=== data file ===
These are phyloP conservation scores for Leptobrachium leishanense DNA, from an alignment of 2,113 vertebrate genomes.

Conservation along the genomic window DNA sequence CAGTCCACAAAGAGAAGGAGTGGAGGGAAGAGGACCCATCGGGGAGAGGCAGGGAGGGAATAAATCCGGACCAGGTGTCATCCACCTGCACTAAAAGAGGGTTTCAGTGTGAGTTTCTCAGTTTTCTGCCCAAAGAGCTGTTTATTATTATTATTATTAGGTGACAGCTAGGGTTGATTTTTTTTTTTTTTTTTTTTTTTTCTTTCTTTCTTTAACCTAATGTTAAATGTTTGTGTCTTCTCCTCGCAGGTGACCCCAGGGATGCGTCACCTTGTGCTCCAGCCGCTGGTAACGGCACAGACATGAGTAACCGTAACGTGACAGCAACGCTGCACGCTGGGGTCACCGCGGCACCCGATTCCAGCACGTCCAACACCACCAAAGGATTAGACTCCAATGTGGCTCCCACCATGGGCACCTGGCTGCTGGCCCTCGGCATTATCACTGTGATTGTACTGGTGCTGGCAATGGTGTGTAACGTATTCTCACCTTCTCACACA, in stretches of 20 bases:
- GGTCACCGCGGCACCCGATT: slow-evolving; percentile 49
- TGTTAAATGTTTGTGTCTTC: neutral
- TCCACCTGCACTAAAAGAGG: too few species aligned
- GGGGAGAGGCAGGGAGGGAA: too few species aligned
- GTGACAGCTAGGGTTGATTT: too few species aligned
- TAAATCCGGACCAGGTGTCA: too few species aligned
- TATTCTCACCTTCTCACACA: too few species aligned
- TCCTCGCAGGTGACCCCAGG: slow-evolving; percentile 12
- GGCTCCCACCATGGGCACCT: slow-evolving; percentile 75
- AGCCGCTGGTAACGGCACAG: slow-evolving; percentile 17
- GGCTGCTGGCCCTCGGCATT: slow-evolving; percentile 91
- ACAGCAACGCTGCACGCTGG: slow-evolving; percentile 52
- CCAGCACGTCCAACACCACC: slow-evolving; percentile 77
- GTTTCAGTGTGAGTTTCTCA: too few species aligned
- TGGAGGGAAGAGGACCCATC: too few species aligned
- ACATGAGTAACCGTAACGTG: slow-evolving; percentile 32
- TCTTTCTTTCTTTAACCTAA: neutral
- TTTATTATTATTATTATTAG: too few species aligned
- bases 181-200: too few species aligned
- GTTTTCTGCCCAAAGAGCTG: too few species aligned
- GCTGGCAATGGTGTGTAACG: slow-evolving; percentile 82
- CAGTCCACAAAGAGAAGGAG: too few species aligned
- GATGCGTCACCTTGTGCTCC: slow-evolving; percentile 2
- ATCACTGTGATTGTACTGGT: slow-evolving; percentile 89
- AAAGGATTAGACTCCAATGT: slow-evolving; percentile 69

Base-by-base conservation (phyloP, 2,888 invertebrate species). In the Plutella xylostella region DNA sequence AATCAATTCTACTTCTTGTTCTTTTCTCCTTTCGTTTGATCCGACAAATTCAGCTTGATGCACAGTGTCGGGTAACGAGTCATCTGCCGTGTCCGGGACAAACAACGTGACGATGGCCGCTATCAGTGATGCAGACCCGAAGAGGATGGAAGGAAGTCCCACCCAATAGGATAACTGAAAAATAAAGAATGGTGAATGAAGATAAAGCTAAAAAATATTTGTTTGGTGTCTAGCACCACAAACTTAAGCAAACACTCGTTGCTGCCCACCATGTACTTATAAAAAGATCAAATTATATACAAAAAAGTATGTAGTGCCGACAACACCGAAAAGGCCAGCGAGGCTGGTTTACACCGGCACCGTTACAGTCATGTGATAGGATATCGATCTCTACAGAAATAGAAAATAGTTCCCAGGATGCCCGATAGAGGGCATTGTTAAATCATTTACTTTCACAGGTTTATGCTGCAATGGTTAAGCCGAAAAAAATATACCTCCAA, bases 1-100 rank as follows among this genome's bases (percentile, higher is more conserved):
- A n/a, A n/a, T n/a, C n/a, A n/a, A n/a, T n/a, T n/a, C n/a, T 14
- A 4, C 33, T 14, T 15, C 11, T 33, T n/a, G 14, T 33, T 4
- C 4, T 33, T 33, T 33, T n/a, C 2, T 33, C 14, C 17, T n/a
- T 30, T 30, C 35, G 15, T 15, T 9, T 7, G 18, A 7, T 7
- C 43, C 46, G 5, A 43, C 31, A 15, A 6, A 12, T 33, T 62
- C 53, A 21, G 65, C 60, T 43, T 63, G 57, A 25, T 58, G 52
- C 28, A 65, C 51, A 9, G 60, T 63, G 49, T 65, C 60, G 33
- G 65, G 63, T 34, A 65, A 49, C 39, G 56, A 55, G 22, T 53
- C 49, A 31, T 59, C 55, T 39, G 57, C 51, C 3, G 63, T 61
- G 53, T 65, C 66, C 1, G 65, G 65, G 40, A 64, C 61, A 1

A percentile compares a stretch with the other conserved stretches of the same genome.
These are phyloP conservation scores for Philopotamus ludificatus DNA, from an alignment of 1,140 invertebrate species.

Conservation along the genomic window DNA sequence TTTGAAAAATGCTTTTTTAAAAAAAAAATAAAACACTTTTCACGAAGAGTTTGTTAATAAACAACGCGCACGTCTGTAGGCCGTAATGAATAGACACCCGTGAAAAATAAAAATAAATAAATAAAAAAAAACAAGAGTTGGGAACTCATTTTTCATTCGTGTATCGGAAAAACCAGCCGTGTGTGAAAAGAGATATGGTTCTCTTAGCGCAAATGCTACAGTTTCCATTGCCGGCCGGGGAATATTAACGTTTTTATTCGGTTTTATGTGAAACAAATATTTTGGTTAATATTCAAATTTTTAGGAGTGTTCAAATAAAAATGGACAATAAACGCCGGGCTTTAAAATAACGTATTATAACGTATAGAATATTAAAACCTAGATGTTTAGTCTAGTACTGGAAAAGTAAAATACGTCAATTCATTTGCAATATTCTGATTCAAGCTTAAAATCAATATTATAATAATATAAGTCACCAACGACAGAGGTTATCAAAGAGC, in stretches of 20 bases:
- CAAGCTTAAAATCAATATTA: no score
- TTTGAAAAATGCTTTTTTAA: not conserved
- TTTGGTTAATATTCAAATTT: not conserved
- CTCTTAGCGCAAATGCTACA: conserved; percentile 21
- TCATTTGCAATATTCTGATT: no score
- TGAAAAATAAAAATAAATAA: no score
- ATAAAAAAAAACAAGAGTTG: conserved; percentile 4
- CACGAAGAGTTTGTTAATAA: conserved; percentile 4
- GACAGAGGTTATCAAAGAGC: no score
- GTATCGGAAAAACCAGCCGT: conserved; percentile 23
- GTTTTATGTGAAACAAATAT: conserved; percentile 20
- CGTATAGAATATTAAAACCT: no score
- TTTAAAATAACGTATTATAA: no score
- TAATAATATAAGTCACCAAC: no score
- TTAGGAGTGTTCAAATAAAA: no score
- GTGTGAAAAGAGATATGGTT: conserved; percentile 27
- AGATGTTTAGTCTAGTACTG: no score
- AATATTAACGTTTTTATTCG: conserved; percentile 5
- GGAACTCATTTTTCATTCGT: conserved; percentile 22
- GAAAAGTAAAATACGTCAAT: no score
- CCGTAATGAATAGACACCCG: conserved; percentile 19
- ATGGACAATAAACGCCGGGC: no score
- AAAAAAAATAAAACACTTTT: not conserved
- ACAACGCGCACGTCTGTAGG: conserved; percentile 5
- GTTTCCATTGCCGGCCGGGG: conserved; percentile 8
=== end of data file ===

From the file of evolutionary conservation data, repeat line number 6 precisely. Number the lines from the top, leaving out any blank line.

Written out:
- GGGGAGAGGCAGGGAGGGAA: too few species aligned